Here are a few things I noticed in just 30 seconds:

Center of Gravity: The monitor rested on a short pole connected to a set of wheels that were arranged in 90 degree angles to one another.  What was interesting about this is that the pole was lowered approximately two inches so that its center of gravity was lower to the ground.  This allows the unit to be moved much more easily and rapidly with reduced risk of toppling over.

Robust Power Cord: The end of the power plug was larger in size than a standard power plug.  This allowed the cable to be removed from the wall with little effort, allowing for rapid transport to different locations within the hospital.

Protection: The needle that was used to draw blood from my arm had a plastic cover that was attached just below the collection tube.  After the blood was drawn, as if reading my mind, the nurse rotated the cover (using one hand) until it snapped in place, completely protecting her from the needle end.

Color: The unit was a bright blue color, making it much easier to spot in case of immediate need.

One of the main reasons I mention this experience is because one can find any number of design strengths or opportunities in virtually any situation.  While I have not had the need to use a heart monitor, I could still glean a few key design traits from the device that I could, in theory, use in future designs of my own.

Nurses and doctors who use the device on a routine basis may skim over what I’ve just mentioned, and instead highlight other traits that are more familiar to them.  For example, they may comment on the size of the display or the height of the actual unit; traits that I would take for granted given my lack of experience and exposure.

A good designer is always taking in the world around them to see what’s working and what’s not.  Similarly, design elements used in one situation or context can be employed in an entirely different situation; it just takes knowledge and understanding to enable the transition to occur.

In my next post I’ll give a real-world example and go a step deeper into this cross-pollination concept.

 

ACD: “IOM Swarm”

Dyson I.

“The more original your idea, the more resistance you will meet.”

- James Dyson

Abstract: “Iom”

I actually created these earlier this year but decided to do some slight Photoshop modification to convey a digital, yet organic feel.  The organism possesses energy but it is unclear whether this is potential energy or kinetic within a harsh environment.  Is the system shutting down or in its infancy?

Frameworks.

I think I’ve always been interested in solving problems, and when I’m asked to describe my strengths, “problem solver” is a phrase that immediately comes to mind.

In my experience, there are three steps to problem solving:

  1. Identify & understand the problem
  2. Choose or build a framework in which to solve the problem
  3. Come up with the solution (or solutions)

For many of the problems I’ve tackled over the past several years (many in the form of specific projects), the “framework” has remained fairly constant: it typically involves the creation of a team organizational chart and a conceptual visual that depicts the project’s “end state.”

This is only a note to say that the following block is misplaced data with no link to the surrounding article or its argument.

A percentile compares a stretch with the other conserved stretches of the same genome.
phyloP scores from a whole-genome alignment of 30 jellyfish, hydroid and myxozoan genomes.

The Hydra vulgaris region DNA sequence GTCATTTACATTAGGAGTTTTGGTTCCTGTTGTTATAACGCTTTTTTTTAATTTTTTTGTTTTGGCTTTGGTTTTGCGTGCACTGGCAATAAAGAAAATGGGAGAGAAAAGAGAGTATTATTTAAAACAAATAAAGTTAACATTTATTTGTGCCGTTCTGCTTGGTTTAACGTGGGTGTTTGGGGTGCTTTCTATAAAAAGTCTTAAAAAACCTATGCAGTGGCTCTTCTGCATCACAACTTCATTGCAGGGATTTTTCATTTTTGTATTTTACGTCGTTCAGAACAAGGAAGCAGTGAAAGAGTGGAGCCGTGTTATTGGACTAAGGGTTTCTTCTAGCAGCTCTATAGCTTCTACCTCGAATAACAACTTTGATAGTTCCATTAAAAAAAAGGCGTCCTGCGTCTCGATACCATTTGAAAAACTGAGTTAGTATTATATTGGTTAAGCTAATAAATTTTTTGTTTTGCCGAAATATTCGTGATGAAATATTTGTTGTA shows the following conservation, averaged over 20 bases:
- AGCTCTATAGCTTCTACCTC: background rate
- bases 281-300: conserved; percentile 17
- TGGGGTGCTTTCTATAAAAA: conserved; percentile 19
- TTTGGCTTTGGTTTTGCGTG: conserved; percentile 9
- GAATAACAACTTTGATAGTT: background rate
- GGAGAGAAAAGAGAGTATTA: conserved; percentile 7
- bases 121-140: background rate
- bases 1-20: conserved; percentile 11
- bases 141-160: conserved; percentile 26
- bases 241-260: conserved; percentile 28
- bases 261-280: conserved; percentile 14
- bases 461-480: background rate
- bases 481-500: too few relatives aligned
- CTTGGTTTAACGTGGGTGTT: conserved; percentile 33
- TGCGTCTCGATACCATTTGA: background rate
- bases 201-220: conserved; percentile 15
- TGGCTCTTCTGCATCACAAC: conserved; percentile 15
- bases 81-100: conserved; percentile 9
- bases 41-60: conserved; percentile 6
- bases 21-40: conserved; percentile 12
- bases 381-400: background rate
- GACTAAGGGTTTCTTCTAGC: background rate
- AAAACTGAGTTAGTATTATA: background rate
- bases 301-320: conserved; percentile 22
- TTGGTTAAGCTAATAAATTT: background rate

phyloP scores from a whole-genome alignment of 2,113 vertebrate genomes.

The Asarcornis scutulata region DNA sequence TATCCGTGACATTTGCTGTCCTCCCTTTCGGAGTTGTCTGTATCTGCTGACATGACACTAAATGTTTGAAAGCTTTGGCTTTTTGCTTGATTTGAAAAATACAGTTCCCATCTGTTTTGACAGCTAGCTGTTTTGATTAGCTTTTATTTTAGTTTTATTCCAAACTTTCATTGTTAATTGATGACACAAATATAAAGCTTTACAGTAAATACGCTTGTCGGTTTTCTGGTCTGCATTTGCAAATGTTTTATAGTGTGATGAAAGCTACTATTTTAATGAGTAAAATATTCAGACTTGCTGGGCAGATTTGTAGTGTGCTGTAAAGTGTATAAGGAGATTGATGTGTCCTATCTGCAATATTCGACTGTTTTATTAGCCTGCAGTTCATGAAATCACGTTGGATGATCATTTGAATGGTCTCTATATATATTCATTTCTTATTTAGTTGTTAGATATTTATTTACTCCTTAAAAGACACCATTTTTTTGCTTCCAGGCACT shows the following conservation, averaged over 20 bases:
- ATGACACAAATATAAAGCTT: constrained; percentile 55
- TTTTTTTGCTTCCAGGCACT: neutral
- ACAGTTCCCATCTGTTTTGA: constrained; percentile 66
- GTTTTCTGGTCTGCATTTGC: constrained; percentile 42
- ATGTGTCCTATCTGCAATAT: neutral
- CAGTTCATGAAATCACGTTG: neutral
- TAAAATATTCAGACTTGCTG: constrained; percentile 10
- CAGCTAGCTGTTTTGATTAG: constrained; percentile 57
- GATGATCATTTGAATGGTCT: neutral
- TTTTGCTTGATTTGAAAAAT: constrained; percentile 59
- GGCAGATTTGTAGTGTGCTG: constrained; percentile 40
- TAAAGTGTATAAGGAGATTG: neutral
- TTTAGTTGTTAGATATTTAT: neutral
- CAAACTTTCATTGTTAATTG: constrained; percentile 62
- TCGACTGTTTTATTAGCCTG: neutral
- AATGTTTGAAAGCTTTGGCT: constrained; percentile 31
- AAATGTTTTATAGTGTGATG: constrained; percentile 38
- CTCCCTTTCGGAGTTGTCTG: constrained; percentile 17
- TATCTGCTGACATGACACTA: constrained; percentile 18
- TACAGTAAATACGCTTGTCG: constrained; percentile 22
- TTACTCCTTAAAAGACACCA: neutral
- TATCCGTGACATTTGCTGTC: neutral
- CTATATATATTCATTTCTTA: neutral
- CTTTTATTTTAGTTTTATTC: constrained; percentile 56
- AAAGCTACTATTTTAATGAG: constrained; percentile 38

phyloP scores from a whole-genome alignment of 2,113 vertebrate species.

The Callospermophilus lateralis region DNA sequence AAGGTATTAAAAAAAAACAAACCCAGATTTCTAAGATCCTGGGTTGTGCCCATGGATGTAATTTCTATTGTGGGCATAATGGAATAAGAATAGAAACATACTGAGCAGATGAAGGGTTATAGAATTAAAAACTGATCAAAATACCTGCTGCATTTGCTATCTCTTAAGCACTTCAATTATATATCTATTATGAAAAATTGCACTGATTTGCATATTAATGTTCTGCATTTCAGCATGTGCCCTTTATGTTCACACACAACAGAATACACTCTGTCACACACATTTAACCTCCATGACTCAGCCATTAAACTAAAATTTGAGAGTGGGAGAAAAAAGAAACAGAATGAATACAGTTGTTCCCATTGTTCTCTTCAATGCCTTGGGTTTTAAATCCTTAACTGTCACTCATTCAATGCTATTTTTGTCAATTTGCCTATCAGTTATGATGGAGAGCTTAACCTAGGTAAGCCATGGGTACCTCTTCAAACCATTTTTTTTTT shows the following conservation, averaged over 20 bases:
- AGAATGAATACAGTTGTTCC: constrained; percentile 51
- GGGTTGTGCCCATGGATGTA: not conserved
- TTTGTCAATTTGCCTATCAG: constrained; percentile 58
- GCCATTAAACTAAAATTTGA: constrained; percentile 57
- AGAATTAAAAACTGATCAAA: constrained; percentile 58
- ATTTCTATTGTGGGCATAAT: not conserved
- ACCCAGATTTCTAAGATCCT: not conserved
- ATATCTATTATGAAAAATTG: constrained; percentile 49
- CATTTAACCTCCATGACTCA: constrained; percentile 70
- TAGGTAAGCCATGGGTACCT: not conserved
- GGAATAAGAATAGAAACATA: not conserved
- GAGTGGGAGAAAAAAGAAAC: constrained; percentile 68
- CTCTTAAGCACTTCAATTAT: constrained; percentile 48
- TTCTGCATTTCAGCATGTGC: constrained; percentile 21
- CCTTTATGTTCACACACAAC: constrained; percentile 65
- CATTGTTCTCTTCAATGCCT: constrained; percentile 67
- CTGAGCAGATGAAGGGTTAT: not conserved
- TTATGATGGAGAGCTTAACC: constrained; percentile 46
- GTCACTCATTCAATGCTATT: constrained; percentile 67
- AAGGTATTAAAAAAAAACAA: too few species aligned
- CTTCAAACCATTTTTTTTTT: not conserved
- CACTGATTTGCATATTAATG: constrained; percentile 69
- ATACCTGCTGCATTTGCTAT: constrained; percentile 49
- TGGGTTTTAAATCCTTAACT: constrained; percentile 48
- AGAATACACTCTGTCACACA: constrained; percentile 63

While this model works well for project management, it doesn’t fare as well for creating business models.

Historically, business models tend to be verbose and full of financial analysis and risk-oriented topics.  In many cases, this results in a business model that is too detailed, lacks true understanding and prone to gaps / errors.

In the book “Business Model Generation“, the authors present a different way of creating business models through the use of a modular graphic, or “canvas.”

This “canvas” approach streamlines the process of creating new business models by allowing participants to focus on the core subject matter vs. having to constantly remember how the pieces “fit” and whether anything has been missed.

Here is what this framework looks like:

I found this approach to be particularly useful, so much so in fact that I used it during a recent interview.  One of the questions posed involved identifying several key aspects of introducing a credit card portfolio to a company’s product suite.

To answer this question, I drew two canvas’ on the whiteboard.  The first represented the “as is” state and the second represented the future state, one where I had successfully integrated a credit card portfolio into their business model.

I used these two visuals to explain or identify:

  • what would need to change
  • where resources would be required
  • sources of revenue
  • potential opportunities
  • sources of risk

Once I was able to tell this initial story, I found I was able to answer additional questions much more easily now that I had a solid foundation to work from.

When problem solving, the use of a problem solving framework is, I think, essential to long-term success.  Once you find the right framework, you can continue to refine and expand its use, which can lead to more efficient use of your time and can open up possibilities in other areas as well.

When asked a problem that involves getting from point A to point B (physical location or point in time), duplicate the framework to show what sections need to change.  Once you have a grasp on the original framework, replicating and showing the delta between the two versions is easy.

It’s at this point where you can spend most of your energy solving the real problem, and that’s where the fun really begins!